Vengeance: Oliver Laxe’s “Fire Will Come”

Vengeance: Oliver Laxe’s “Fire Will Come”

Oliver Laxe’s Fire Will Come (2019) begins with the same image Albert Serra’s Liberté (2019) ends with: arcs of movie lights undulating through the trees at night. In the first film, the source of those beams is eventually revealed to be the headlights on bulldozers crushing through eucalyptus trees. In the second, the source of the beams is not justified and remains outside the reality of the film. Fire Will Come shows us a village “incel” and firebug who almost literally combusts, and Liberté shows us untempered sexual indulgence between libertines whose results feel just as barren. 

The massive eucalyptus trees looming over Galicia are not native to Spain. In the 19th century, a Galician monk brought eucalyptus seeds back home from his mission in Australia. The trees choked the soil dry, made the earth under Galicia a natural fire starter, and pushed out the native flora and fauna. Excessive wildfires now persist in the region to this day (so frequently that Laxe needed only to wait to film a real one for the film). In the same way Spain ravaged cultures for self-gain, the eucalyptus trees suck the life force from everything native to further propagate themselves. But writer/director Oliver Laxe decides not to provide this historical context for laymen so that Amador’s fire starting remains an apolitical and unconscious reaction to his alienation and impotence.

Fire Will Come begins with Amador on his bus ride home after serving two years for setting the village ablaze. His trip back establishes a sense of the region’s daunting verticality; colossal viaducts sit higher than his already steep elevation, and Andreas Scholl’s Cum Dederit from Nisi Dominus, an Australian Vivaldi cover album laid over the scene (in a bit of perhaps ironic Australian borrowing), tips the viewer off on the emasculation to come. The lyrics from Psalm 127, “Cum dederit dilectis suis somnum / Ecce hereditas Domini filii mercis fructus ventris,” or “When he shall give sleep to his beloved / Behold the inheritance of the Lord are children: the reward, the fruit of the womb,” presents the basic expectation to wed and bear children that Amador has not fulfilled in his old age. Scholl’s steamy opera is apparently a movie favorite. It played recently in Spectre (2015) just before Daniel Craig made his aggressive advance on Monica Bellucci, in Narcos: Mexico (2018), and in Maïmouna Doucouré Cuties (2020), where the song is laid over slow-motion shots of excess (the aftermath of Miguel Ángel Félix Gallardo’s 40th birthday party in Narcos, and a confetti-filled shopping spree in Cuties).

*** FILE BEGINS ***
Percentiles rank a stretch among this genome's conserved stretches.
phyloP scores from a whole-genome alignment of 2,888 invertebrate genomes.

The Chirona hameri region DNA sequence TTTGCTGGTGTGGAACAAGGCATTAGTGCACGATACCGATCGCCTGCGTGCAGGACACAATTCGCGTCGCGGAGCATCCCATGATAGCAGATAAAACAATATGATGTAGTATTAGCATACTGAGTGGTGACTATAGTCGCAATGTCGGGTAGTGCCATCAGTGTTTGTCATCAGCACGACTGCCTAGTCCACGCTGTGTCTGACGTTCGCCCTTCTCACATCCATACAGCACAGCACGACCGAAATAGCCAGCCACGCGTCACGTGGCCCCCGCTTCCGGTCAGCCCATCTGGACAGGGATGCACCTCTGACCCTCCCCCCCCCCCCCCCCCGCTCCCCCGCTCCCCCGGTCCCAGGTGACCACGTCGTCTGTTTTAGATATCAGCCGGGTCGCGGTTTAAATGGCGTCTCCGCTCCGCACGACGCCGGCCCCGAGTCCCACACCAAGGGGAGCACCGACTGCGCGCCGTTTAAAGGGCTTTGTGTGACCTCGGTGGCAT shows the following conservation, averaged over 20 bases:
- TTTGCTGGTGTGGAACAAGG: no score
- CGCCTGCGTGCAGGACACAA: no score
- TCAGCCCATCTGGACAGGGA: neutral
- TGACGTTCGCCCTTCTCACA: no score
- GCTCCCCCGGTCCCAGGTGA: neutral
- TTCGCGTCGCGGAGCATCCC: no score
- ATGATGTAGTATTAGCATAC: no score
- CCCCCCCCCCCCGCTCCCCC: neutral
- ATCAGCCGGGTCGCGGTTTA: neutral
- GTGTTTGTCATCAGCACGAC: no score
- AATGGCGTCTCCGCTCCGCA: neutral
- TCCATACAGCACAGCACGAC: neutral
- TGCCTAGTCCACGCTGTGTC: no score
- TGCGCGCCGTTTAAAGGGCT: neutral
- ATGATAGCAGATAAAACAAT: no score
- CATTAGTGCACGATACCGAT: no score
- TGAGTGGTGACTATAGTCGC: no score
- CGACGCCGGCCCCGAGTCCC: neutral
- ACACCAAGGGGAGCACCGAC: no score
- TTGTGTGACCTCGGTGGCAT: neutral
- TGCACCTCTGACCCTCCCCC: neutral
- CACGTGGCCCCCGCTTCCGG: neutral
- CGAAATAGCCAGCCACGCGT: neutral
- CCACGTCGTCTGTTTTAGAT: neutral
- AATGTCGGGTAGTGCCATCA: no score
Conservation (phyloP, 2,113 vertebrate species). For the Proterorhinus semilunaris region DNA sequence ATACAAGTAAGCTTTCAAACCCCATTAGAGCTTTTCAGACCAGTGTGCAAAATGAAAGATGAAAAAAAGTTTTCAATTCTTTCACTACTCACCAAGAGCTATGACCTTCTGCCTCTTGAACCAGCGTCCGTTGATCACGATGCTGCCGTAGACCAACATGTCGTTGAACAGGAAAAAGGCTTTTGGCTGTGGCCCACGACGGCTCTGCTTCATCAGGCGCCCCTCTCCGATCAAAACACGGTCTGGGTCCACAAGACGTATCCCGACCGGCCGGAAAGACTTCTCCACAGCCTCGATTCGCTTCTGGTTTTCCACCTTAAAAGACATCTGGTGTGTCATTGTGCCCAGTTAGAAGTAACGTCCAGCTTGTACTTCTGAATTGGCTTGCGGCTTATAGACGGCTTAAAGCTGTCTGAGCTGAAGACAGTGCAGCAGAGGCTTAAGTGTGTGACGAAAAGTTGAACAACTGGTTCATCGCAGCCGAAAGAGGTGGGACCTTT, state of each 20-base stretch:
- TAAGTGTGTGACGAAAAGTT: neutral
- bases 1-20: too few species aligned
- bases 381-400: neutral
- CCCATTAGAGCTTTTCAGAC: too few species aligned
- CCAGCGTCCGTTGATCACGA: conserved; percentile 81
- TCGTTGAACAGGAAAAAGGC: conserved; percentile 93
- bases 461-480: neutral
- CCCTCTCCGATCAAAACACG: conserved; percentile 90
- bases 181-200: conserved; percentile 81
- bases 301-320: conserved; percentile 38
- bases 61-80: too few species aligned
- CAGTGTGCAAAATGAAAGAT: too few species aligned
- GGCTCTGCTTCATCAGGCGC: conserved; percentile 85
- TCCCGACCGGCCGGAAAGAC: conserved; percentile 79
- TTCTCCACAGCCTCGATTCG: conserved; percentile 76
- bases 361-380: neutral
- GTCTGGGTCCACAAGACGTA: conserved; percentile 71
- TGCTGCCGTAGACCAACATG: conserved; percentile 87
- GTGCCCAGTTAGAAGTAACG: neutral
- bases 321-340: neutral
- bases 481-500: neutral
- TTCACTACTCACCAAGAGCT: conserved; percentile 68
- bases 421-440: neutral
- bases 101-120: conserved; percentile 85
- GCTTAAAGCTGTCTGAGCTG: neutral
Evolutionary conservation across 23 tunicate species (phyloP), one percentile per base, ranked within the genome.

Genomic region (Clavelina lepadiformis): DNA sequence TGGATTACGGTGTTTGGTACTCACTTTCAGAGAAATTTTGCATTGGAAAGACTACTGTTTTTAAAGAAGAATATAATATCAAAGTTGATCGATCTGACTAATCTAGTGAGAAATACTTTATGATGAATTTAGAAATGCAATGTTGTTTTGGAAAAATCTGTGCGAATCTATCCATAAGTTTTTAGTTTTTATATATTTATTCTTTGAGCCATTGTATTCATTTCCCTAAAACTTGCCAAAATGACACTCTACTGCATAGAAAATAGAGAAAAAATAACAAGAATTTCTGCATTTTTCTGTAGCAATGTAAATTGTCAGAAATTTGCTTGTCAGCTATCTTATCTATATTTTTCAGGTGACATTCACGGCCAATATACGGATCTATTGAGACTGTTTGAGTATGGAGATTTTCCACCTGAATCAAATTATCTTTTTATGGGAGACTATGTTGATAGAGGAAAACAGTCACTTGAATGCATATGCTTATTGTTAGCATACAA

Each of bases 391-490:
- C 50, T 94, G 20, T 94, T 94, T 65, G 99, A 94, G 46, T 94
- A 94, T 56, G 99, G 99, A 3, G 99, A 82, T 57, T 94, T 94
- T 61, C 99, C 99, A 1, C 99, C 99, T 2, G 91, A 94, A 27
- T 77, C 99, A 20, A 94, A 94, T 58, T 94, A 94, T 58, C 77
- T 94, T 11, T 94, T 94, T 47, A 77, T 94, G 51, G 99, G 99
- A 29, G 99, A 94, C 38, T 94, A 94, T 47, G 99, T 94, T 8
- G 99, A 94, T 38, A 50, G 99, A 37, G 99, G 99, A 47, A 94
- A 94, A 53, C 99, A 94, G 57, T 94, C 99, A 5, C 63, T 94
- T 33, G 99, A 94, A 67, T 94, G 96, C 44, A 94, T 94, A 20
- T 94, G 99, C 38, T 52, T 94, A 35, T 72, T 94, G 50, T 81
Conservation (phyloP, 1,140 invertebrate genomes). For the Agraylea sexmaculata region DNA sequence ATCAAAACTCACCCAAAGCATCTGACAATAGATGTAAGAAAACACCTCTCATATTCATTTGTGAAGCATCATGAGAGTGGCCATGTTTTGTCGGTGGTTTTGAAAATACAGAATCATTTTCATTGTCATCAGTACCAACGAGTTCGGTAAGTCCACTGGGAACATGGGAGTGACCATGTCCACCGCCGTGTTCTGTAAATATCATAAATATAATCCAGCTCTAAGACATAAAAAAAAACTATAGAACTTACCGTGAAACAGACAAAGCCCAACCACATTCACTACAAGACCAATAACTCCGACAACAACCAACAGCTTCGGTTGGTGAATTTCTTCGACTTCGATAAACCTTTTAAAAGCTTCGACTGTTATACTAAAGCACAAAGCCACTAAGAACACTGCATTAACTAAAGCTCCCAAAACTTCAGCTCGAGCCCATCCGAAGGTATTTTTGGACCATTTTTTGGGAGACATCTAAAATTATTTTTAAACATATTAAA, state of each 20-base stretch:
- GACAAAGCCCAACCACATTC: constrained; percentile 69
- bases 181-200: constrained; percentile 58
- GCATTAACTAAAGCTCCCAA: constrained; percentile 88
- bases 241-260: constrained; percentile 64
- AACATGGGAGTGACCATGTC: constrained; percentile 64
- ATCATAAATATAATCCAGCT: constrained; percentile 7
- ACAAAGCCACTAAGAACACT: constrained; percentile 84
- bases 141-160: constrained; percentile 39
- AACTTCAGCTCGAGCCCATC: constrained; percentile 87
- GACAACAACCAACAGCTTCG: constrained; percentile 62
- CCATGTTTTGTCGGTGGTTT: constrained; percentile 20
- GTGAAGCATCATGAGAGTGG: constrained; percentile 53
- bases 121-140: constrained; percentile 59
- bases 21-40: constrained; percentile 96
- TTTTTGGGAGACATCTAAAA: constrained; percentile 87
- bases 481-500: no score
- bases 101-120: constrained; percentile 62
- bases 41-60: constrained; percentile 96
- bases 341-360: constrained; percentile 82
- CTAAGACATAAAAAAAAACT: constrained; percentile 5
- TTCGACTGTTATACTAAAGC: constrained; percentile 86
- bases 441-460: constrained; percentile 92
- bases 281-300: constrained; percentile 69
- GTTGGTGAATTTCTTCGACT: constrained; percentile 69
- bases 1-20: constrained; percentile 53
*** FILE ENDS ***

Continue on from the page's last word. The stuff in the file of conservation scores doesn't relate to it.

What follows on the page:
Amador eventually makes a new friend named Elena, who just moved in from out of town. The viewer knows Elena is a potential love interest to Amador because Laxe plays Leonard Cohen’s song about a manic pixie dream girl, “Suzanne,” over their first meeting, 

And you want to travel with her, and you want to travel blind

And you know that you can trust her

For she’s touched your perfect body with her mind